What I tend to think of as the top cuvee, although it is not that certain when you taste these wines next to each other, is the Chateauneuf du Pape Collection Charles Giraud. The 2009, which is showing better from bottle than it did last year, is a wonderfully complex wine made from 60% Grenache and 40% Mourvedre. (The Grenache comes from 80-year-old vines aged in concrete, and the Mourvedre from 60-year-old vines aged in 600-litre demi-muids). This wine was utterly perfect in 2007, and I think the 2009 is another fabulous wine. Complex notes of licorice, incense, lavender, new saddle leather, blackberry and kirsch along with some tree bark and roasted meats are all present in this complex, fragrant wine, which is full-bodied, dense, rich and capable of improving for another 5-10 years and lasting two decades.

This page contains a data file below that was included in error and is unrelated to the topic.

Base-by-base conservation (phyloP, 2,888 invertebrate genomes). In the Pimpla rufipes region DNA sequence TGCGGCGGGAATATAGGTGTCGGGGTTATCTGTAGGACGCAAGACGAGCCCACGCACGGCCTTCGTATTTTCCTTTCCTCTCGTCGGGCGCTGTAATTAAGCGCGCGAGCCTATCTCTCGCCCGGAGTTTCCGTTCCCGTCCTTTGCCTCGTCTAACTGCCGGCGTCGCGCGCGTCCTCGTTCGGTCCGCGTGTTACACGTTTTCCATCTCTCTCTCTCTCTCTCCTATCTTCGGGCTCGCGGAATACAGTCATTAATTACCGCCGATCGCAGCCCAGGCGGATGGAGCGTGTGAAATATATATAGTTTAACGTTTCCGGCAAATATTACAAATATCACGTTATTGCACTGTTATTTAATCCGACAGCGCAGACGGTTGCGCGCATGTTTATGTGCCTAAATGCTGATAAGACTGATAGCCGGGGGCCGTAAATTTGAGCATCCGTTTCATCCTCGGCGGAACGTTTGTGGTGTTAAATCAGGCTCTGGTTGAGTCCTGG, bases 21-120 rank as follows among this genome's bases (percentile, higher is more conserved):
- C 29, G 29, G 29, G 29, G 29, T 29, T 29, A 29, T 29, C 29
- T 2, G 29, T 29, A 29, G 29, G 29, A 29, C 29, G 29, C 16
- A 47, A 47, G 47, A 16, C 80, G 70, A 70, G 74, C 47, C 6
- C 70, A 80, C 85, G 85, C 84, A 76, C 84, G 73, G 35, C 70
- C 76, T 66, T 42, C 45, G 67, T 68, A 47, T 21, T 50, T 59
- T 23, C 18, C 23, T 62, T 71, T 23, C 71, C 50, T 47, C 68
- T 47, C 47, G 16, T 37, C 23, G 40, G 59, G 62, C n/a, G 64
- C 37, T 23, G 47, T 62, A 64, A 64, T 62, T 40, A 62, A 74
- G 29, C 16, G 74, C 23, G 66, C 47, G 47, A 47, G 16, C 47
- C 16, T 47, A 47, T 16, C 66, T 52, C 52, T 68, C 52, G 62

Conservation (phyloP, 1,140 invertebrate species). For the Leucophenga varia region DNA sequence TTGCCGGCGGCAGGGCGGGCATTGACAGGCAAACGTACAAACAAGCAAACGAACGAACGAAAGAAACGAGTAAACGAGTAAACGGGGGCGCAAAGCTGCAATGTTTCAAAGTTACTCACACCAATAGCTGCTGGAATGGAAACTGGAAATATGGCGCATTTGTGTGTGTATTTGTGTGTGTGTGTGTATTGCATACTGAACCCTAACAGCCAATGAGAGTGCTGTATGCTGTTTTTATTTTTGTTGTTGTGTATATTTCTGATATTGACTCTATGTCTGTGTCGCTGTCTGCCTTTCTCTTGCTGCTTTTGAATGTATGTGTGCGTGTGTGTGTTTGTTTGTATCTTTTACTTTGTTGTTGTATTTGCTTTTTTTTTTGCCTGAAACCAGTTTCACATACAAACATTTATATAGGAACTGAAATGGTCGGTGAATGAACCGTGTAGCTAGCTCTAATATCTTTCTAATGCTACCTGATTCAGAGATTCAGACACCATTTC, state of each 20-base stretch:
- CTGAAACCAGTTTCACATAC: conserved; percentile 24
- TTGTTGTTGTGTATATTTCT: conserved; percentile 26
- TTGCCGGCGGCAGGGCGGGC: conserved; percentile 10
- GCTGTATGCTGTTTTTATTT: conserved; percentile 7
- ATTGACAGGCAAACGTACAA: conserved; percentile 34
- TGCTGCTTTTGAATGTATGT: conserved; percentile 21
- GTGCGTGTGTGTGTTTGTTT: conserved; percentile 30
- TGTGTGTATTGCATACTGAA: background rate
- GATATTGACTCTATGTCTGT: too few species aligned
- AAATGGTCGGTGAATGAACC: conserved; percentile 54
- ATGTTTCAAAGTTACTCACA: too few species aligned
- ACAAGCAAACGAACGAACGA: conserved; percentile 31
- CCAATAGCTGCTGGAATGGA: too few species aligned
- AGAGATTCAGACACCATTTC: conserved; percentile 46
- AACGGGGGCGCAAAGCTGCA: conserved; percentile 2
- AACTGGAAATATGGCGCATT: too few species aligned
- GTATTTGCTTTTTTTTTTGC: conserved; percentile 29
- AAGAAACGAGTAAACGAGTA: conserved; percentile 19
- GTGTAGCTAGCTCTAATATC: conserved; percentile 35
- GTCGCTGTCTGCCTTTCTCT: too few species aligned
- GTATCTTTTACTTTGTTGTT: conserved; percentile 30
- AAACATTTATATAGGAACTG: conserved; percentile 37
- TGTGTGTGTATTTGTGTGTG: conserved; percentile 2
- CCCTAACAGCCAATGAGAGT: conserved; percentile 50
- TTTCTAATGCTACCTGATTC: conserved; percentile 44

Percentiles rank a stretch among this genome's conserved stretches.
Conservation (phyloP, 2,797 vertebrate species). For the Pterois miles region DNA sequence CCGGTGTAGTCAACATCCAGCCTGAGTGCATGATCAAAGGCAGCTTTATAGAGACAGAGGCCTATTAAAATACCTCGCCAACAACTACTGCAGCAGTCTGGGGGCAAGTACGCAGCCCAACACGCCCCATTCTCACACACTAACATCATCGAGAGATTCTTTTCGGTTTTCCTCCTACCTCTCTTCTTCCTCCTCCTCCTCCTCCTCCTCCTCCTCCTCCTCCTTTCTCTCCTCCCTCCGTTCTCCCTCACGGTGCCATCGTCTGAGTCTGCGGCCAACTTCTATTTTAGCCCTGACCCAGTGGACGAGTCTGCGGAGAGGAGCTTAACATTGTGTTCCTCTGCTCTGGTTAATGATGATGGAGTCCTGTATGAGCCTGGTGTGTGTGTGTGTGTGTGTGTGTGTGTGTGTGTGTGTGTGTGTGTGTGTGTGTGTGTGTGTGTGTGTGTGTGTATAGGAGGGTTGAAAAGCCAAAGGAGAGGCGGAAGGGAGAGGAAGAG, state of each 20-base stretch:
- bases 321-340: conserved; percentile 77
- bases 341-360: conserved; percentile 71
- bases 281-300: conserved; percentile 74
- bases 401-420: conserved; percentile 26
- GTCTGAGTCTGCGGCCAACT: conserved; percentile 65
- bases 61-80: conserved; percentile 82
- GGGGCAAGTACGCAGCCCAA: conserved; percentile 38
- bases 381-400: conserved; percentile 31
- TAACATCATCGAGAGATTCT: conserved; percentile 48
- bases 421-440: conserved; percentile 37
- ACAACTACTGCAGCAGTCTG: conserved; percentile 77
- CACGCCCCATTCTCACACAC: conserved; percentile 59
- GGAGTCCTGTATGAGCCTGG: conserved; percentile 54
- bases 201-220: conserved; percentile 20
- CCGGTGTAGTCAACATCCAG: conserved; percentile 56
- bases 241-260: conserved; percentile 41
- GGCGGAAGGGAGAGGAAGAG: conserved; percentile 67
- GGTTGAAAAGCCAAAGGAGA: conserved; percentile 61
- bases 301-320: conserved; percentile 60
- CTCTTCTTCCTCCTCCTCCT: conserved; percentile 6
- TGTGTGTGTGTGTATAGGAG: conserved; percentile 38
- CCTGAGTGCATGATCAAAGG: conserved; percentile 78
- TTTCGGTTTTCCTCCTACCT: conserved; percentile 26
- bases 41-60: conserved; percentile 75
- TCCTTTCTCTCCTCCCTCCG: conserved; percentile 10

Displaying a denser ruby/purple hue, the 2009 Chateauneuf du Pape Collection Charles Giraud comes from the sector of Chateauneuf du Pape known as Cristia (whose soils contain a lot of sand as well as the famous small boulders and rocks known as the Galets Roules). Composed of 60% Grenache (from 80-year-old vines) and 40% Mourvedre (from 60-year-old vines), this wine is aged in 3-year-old 600-liter demi-muids. In 2007, this was one of the most monumental wines I have ever tasted, and the 2009, while not comparable, is a gorgeous offering that is unquestionably one of the stars of the vintage. It boasts a dark ruby/purple hue as well as impressive aromas of roasted meats, beef blood, forest floor, black currants and kirsch. The complex aromatics are followed by a dense, rich, full-bodied wine that will benefit from 1-2 years of cellaring, and last for 10-15 years.